The US Trade and Development Agency (USTDA) has awarded two grants for feasibility studies of renewable power developments in Vietnam and Malawi.
The first of the two grants will be for the 300MW Phase III of the Bac Lieu offshore wind farm in Vietnam, while the second one will evaluate the scope for a hydropower plant set up in northern Malawi.
An initial phase of the Vietnamese project has been operational since August 2013. The feasibility study at the facility will be conducted by Cong Ly, which presently operates the 16MW first phase of the project featuring 10 GE turbines.
The study will involve an assessment for wind resource and energy at the offshore facility, a review of permitting and land control issues, an electrical grid interconnection and foundation design, construction cost estimates, and a financing plan.
USTDA country manager for south-East Asia Sarah Randolph said: "USTDA is pleased to support the increase of renewable energy production in Vietnam through the expansion of Bac Lieu.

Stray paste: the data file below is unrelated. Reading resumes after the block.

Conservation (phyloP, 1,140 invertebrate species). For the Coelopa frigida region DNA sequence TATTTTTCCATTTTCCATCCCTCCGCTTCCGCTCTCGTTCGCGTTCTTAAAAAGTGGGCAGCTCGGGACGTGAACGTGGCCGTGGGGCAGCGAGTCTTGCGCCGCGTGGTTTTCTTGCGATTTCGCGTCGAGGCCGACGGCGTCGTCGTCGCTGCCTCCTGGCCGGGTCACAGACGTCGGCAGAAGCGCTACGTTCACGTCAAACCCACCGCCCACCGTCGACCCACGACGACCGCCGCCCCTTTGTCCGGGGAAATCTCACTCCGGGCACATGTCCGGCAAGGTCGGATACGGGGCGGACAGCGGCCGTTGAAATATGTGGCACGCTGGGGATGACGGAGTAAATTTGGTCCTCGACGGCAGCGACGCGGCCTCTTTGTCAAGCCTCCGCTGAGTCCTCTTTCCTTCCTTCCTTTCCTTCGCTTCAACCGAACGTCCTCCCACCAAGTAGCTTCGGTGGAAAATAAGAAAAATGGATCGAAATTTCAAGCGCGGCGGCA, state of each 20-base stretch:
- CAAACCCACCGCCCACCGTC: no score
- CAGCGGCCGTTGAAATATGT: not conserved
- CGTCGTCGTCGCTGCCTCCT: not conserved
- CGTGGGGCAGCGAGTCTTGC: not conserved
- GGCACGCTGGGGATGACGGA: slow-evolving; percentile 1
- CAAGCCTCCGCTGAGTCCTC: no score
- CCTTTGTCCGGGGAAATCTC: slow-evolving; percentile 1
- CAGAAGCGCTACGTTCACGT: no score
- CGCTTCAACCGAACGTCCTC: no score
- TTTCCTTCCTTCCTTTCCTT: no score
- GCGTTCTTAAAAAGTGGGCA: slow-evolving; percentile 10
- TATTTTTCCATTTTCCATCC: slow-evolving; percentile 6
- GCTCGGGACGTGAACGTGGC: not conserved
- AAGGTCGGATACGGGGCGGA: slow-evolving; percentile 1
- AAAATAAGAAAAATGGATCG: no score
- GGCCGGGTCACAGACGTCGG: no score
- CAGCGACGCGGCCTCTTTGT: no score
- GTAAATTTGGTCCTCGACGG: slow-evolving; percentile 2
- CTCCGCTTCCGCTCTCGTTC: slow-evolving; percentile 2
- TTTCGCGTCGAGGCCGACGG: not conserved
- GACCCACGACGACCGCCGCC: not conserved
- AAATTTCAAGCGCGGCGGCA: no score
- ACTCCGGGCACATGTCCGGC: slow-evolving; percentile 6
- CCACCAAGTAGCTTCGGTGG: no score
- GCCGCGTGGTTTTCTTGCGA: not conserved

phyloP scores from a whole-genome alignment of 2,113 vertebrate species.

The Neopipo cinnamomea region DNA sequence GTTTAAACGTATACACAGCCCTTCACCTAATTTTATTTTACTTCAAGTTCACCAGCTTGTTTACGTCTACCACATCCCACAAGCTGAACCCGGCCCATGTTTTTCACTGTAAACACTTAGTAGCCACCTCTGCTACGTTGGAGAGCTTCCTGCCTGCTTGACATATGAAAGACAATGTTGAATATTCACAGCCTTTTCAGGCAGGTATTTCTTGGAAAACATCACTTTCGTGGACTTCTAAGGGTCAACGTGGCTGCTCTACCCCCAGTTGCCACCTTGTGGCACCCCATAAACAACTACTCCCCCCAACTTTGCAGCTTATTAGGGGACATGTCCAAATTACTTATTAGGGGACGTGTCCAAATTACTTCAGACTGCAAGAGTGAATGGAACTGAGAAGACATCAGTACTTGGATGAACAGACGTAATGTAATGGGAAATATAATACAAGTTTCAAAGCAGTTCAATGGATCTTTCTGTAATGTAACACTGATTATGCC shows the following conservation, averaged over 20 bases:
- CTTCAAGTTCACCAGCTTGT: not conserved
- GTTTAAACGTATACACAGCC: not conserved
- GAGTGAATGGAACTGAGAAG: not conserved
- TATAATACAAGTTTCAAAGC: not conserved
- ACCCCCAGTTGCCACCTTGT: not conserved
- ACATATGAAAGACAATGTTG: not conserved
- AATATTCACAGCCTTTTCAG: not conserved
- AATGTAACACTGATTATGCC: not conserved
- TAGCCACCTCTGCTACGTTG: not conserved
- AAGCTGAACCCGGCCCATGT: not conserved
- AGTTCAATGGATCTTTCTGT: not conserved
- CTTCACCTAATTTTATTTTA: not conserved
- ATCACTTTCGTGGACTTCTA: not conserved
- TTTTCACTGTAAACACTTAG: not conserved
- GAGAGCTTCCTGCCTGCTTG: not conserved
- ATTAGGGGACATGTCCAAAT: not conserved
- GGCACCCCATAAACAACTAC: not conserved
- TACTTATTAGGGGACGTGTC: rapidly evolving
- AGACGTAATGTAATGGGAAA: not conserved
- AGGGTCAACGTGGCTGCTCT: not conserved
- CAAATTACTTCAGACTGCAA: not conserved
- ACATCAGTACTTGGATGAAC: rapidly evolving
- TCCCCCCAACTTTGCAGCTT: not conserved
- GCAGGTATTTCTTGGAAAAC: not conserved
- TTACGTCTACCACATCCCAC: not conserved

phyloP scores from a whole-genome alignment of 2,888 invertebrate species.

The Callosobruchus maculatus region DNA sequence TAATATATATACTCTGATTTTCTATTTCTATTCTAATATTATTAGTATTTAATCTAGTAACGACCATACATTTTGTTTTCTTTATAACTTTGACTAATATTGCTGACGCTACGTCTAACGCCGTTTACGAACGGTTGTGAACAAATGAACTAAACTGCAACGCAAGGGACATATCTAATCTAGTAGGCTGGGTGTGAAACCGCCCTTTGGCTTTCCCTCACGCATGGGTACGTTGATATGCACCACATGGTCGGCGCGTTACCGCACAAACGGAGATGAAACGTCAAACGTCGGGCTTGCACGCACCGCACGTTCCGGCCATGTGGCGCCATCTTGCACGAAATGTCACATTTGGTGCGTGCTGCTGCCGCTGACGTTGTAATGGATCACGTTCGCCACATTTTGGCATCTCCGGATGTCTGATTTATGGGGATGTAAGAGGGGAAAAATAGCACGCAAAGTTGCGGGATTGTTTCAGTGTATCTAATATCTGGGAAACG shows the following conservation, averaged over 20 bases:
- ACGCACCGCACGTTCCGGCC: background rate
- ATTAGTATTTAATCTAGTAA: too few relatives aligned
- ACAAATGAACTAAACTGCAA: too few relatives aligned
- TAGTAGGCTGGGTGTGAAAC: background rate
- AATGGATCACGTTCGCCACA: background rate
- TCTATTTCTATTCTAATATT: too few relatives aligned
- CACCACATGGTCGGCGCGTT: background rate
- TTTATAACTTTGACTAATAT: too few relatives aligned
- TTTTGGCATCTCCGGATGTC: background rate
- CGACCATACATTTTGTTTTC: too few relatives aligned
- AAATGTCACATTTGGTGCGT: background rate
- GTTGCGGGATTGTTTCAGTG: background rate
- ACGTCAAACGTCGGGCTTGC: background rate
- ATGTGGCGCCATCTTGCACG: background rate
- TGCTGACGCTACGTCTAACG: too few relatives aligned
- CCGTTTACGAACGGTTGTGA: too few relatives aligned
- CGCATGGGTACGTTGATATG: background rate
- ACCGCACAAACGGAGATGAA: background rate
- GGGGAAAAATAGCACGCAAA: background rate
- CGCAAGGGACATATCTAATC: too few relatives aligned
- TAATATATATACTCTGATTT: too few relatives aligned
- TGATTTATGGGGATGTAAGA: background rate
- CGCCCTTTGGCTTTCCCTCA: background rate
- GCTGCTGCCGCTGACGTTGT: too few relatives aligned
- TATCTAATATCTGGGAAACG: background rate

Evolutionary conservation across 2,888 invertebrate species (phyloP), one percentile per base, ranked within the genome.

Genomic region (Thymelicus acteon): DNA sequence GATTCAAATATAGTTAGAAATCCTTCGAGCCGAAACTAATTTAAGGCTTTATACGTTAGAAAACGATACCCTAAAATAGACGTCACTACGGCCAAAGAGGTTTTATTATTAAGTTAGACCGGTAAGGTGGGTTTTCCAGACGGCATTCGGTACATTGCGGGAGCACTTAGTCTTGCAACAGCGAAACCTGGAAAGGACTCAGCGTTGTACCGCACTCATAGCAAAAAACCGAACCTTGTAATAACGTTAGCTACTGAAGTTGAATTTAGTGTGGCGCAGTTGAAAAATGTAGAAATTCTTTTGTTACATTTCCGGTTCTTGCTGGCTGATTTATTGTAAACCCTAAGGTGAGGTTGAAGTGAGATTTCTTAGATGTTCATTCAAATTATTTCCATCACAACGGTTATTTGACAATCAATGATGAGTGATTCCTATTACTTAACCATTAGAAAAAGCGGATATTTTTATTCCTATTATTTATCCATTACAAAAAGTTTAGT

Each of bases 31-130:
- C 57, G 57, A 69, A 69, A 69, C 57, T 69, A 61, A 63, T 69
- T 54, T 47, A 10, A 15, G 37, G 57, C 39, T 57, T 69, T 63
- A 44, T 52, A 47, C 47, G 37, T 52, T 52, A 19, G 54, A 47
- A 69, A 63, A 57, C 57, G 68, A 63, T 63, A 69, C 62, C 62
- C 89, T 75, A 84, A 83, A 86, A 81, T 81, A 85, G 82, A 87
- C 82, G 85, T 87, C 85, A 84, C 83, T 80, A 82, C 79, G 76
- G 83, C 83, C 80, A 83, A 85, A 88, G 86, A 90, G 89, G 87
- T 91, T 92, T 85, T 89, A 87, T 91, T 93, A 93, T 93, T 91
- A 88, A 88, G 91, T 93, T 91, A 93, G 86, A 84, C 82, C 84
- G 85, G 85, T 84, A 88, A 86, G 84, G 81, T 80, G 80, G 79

"This grant represents the next step in a series of successful partnerships with Vietnam’s wind power sector."
The second USTDA grant has been awarded to the Ministry of Natural Resources, Energy and Mining (MNREM) of the Republic of Malawi.
The proposed hydropower project in the African country will be built on the Luweya River in the Nkhata Bay District.
MNREM has picked US-based Water Wheel International to conduct the feasibility study for the project.
The initial phase of the proposed project will have a 15MW run-of-river system, which is likely to be expanded to 35 MW using Water Wheel International’s patented system in the second phase.
MNREM principal secretary Ben Botolo said: "The government has embarked on working with independent power producers."
"The support of USTDA and Water Wheel International will go a long way in the development of the energy sector in the country. This development supports the major power sector investment by the US Government, through the Millennium Challenge Corporation, whereby revamping of the power transmission system is underway across the country."